>> Tuesday, September 18, 2012
This is the sixth post in the new series about my recent trip to Washington DC right on Julia Child's 100th birthday (Series overview: Happy Birthday Julia Child): Other posts in this series include Wolfgang Puck's The Source, Ben's Chili Bowl - an Inside Perspective, Exploring Little Ethiopia, Jaleo, and The Federalist.
Oh coffee, how I tried so hard not to become an addict.
Strangely, even though I have been drinking some version of coffee since I was pretty young (my mom used to give me tastes of the free coffee from our local grocery store, diluted with TONS of cream, hot water, and sugar, of course), I was never addicted to coffee.
Throughout college, as other students at the 'Tute (affection way by which we refer to MIT) lived off of intravenous coffee drips into the week hours of the night with their problem sets, I never needed it. Sure, I drank my frappuccinos "socially", but it was never a daily occurrence.
It was the free, available coffee at work that did me in.
For years, I only drank coffee in the afternoon, convinced that I "wasn't really addicted" since I didn't need it in the morning to wake up. It wasn't until I noticed this dull, throbbing coffee headache whenever I skipped my afternoon cup, that I realized just how physically addicted I was.
So what did I do? Embrace the addiction, of course!
Now I drink a lovely cup of cappuccino that I make at home every morning. After lunch, I brew yet another cup at work. Yes, I have a coffee maker in my office so I can make a fresh cup (even though there's free coffee in the kitchen). Yes, I'm a wee bit obsessive.
While in DC on this food trip, we soon found out there were several members in our group who were just as addicted as I was to coffee. We all politely requested (or more like begged) that a coffee shop be our first stop.
Our host, Katie, couldn't have picked a better place in DC for us to try.
Peregrine has definitely received its share of accolades. In 2009 Bon Appetit named Peregrine one of the 10 best boutique coffee shops in America. Their founder/barista Ryan Jensen won the Southeast Regional Barista Competiton in 2005. It's constantly being named "Best coffee in DC" on numerous lists. Clearly, it has a strong following here in DC.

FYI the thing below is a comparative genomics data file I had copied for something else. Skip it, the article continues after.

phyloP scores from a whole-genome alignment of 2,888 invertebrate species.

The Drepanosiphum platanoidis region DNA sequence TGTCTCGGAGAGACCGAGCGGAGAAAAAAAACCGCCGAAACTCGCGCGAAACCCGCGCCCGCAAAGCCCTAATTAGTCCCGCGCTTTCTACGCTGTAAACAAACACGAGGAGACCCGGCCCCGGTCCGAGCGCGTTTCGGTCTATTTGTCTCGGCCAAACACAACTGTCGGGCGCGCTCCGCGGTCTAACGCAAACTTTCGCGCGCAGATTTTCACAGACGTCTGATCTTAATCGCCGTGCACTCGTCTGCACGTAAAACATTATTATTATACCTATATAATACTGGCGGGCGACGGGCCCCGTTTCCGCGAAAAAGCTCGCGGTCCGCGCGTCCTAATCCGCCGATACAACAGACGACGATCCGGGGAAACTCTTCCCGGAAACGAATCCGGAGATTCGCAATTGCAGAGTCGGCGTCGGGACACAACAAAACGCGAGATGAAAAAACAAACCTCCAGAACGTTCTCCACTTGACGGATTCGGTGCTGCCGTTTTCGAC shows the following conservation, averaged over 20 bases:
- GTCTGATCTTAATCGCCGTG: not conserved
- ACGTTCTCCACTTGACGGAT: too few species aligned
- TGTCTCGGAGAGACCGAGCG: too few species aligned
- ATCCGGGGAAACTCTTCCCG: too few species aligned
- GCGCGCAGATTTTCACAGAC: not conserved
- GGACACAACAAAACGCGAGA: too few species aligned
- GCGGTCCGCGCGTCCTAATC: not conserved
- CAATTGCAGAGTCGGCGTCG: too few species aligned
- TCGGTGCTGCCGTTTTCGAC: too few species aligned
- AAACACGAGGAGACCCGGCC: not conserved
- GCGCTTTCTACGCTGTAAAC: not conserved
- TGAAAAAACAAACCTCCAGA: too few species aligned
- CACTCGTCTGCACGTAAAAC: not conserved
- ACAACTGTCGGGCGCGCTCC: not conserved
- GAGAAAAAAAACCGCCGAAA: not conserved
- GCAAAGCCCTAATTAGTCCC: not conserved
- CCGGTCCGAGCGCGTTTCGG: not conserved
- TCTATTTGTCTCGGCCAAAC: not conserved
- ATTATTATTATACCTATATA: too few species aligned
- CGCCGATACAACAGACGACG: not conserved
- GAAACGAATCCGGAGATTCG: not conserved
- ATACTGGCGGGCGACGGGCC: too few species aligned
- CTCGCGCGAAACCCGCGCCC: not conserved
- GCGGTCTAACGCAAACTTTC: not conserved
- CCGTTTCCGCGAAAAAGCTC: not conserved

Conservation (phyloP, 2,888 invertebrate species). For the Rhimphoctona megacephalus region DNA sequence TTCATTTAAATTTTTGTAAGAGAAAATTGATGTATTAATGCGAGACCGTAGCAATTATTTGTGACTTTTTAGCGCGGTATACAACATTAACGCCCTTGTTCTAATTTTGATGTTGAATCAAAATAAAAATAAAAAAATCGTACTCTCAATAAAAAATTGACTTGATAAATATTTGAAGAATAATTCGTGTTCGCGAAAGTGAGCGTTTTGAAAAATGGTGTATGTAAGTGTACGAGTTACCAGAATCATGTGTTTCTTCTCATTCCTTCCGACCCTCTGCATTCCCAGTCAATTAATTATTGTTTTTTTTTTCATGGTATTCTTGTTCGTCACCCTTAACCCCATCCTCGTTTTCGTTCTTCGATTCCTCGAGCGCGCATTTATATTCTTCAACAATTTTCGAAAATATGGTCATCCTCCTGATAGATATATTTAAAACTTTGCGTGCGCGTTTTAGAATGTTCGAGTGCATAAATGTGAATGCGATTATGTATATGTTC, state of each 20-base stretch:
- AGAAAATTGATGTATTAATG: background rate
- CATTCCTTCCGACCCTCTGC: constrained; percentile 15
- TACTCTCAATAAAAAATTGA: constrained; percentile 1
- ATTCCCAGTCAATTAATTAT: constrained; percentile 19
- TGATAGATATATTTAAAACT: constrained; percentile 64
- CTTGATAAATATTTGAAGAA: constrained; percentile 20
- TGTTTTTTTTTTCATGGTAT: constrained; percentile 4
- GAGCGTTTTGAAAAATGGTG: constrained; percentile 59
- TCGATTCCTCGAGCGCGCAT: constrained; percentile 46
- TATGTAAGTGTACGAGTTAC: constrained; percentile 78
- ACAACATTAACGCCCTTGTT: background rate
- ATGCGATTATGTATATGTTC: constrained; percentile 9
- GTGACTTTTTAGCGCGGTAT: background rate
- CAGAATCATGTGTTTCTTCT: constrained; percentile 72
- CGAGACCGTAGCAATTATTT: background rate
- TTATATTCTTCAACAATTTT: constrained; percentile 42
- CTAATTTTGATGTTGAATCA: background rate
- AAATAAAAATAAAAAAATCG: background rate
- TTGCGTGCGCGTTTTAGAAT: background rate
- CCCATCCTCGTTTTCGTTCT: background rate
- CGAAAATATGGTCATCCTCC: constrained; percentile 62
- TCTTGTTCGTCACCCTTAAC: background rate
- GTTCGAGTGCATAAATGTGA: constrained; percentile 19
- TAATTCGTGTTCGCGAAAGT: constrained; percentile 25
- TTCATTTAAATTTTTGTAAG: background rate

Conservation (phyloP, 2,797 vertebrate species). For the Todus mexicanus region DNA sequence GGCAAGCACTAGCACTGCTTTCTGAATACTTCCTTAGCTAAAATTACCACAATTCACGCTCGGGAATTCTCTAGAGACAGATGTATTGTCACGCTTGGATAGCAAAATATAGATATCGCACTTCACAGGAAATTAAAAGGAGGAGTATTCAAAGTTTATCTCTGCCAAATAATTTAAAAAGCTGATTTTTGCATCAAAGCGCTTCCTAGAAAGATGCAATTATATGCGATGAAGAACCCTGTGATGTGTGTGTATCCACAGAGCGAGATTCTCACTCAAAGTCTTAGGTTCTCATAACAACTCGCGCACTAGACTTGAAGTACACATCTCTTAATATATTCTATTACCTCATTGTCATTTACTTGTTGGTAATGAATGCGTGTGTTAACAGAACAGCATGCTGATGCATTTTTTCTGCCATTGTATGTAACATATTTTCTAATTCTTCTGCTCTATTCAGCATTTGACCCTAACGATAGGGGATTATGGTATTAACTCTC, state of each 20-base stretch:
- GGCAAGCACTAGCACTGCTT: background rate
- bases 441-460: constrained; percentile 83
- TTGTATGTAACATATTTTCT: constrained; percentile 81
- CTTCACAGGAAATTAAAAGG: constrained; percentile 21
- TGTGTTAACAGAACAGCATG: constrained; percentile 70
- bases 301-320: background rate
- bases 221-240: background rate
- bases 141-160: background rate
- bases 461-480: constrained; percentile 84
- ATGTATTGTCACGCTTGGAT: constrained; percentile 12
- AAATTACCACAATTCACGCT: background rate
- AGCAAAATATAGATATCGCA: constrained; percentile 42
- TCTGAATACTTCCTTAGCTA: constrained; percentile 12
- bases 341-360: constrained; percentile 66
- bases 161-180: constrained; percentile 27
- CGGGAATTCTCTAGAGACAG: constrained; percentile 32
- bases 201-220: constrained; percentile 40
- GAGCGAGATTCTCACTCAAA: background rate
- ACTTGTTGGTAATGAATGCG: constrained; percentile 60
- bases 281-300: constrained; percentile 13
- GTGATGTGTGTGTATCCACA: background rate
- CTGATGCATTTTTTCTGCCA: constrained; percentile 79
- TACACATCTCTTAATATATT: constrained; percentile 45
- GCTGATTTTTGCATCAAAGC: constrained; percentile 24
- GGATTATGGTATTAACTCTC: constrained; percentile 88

Those who are willing to wait a few minutes for great coffee can order a gravity drip "microbrew" pourover coffee, where you can slowly watch your coffee being extracted right in front of you. The menu has many unusual and exotic choices, including a rotating variety of single-origin coffees.
Of course, if you're in a huge rush, you can still grab a piping hot cup of their "macrobrew" single origin coffee, although it is only available in the morning (when there are enough people to ensure that the coffee remains as fresh as possible).
You can order a cappuccino and enjoy some gorgeous latte art (see top picture). It was tough to choose between them, but eventually I opted for the cappuccino, which was awesome.
Thanks Kate for taking care of our coffee-deprived bodies that first morning in DC. I can't imagine a better way to start in the morning.
660 Pennsylvania Ave SE
Washington, DC 20003
This trip was part of a media tour of Washington DC paid for by Destination DC, a non-profit organization that supports the DC travel and tourism sector.